US20020055765A1 (en) * 1999-04-26 2002-05-09 Black Damon Ray Implantable lead and method of manufacture
US20020058981A1 (en) * 1999-09-24 2002-05-16 Cardiac Pacemakers, Inc. High impedance electrode assembly
US6480747B2 (en) 2001-01-16 2002-11-12 Quetzal Biomedical, Inc. Cardiac electrode catheter and method of manufacturing same
US6484057B2 (en) 2000-12-21 2002-11-19 Uab Research Foundation Pacing methods and devices for treating cardiac arrhythmias and fibrillation
US6549812B1 (en) 1999-11-29 2003-04-15 Medtronic, Inc. Medical electrical lead having bending stiffness which increase in the distal direction
US6556873B1 (en) 1999-11-29 2003-04-29 Medtronic, Inc. Medical electrical lead having variable bending stiffness
US20030204214A1 (en) * 2002-04-26 2003-10-30 Bozlder Ferek-Patric Capture management in multi-site pacing
US20030217463A1 (en) * 2002-05-24 2003-11-27 Schmidt John A. Method and apparatus for manufacturing implantable electrodes having controlled surface area and integral conductors
US20040024421A1 (en) * 2002-07-31 2004-02-05 Ideker Raymond E. Pacing methods and devices using feedback controlled timing
US20040049232A1 (en) * 2002-09-10 2004-03-11 Ideker Raymond E. Post-defibrillation pacing methods and devices
US20040049118A1 (en) * 2002-09-10 2004-03-11 Ideker Raymond E. Methods, systems and computer program products for treating fibrillation in a patient based on the presence of fibrillation following administration of defibrillation therapy
US20040049117A1 (en) * 2002-09-10 2004-03-11 Ideker Raymond E. Devices for detecting the presence of cardiac activity following administration of defibrillation therapy
US6711440B2 (en) 2002-04-11 2004-03-23 Biophan Technologies, Inc. MRI-compatible medical device with passive generation of optical sensing signals
US6718207B2 (en) 2001-02-20 2004-04-06 Biophan Technologies, Inc. Electromagnetic interference immune tissue invasive system
US6725092B2 (en) 2002-04-25 2004-04-20 Biophan Technologies, Inc. Electromagnetic radiation immune medical assist device adapter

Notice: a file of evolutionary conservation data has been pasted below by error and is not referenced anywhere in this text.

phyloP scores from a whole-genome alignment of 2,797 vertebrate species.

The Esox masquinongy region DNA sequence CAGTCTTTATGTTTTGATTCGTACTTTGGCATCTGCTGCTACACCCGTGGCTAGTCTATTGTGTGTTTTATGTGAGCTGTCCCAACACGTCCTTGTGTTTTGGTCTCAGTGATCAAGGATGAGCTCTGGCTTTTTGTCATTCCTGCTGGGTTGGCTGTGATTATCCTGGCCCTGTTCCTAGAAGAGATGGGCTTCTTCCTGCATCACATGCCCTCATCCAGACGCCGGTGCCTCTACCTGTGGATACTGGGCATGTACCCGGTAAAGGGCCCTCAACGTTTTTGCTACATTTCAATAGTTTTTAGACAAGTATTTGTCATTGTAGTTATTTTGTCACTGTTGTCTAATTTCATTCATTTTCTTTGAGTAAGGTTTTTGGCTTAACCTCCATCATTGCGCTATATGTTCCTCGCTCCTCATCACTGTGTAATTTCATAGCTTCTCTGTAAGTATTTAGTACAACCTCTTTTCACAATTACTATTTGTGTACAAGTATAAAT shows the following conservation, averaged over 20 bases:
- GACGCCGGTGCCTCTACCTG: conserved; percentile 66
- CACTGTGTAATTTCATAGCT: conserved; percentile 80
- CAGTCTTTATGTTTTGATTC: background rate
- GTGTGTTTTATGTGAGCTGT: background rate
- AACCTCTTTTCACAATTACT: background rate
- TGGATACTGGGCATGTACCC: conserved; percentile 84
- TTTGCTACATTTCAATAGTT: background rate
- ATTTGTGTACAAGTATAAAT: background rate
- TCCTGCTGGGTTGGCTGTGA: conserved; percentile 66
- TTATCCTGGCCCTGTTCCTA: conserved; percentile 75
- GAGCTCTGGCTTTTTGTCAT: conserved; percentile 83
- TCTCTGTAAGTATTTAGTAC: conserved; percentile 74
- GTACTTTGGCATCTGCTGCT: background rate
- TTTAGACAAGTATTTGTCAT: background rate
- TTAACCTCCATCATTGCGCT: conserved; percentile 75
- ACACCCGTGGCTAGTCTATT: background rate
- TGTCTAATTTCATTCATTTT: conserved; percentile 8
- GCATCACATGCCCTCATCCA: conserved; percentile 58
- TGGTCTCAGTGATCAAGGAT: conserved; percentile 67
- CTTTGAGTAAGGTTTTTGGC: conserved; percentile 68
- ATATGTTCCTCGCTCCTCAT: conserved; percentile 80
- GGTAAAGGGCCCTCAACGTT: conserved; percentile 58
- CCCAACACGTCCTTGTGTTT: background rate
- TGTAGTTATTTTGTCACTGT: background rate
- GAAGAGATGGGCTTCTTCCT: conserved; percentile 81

US6731979B2 (en) 2001-08-30 2004-05-04 Biophan Technologies Inc. Pulse width cardiac pacing apparatus
US20040092806A1 (en) * 2001-12-11 2004-05-13 Sagon Stephen W Microelectrode catheter for mapping and ablation
US6738673B2 (en) 1986-11-14 2004-05-18 Jawahar M. Desai Method for catheter mapping and ablation
US6829509B1 (en) 2001-02-20 2004-12-07 Biophan Technologies, Inc. Electromagnetic interference immune tissue invasive system
US20050065587A1 (en) * 2003-09-24 2005-03-24 Mark Gryzwa Implantable lead with magnetic jacket
US20050107834A1 (en) * 2003-11-13 2005-05-19 Freeman Gary A. Multi-path transthoracic defibrillation and cardioversion
US6925328B2 (en) 2000-04-20 2005-08-02 Biophan Technologies, Inc. MRI-compatible implantable device
US6968236B2 (en) 2002-01-28 2005-11-22 Biophan Technologies, Inc. Ceramic cardiac electrodes
US6980848B2 (en) 2002-07-25 2005-12-27 Biopham Technologies Inc. Optical MRI catheter system
US6988001B2 (en) 2001-10-31 2006-01-17 Biophan Technologies, Inc. Hermetic component housing for photonic catheter
US7054686B2 (en) 2001-08-30 2006-05-30 Biophan Technologies, Inc. Pulsewidth electrical stimulation
US20060155334A1 (en) * 2003-03-13 2006-07-13 Ideker Raymond E Methods and systems for reducing discomfort from cardiac defibrillation shocks
US7734344B2 (en) 2003-12-02 2010-06-08 Uab Research Foundation Methods, systems and computer program products to inhibit ventricular fibrillation during cardiopulmonary resuscitation
WO2012170258A1 (en) * 2011-06-07 2012-12-13 Curtis Guy P System and method for transvascular activation of cardiac nerves with automatic restart
US8346339B2 (en) 2011-04-22 2013-01-01 Topera, Inc. Basket style cardiac mapping catheter having a flexible electrode assembly for detection of cardiac rhythm disorders
US8527046B2 (en) 2000-04-20 2013-09-03 Medtronic, Inc. MRI-compatible implantable device

Cited By (137)

* Cited by examiner, † Cited by third party
Publication number Priority date Publication date Assignee Title
US4010755A (en) * 1972-11-28 1977-03-08 Preston Thomas A Unipolar pacing catheter with plural distal electrodes
US3949757A (en) * 1974-05-13 1976-04-13 Sabel George H Catheter for atrio-ventricular pacemaker
US4245645A (en) * 1977-09-28 1981-01-20 Arseneault Pierre Michel Self-locking cerebral electrical probe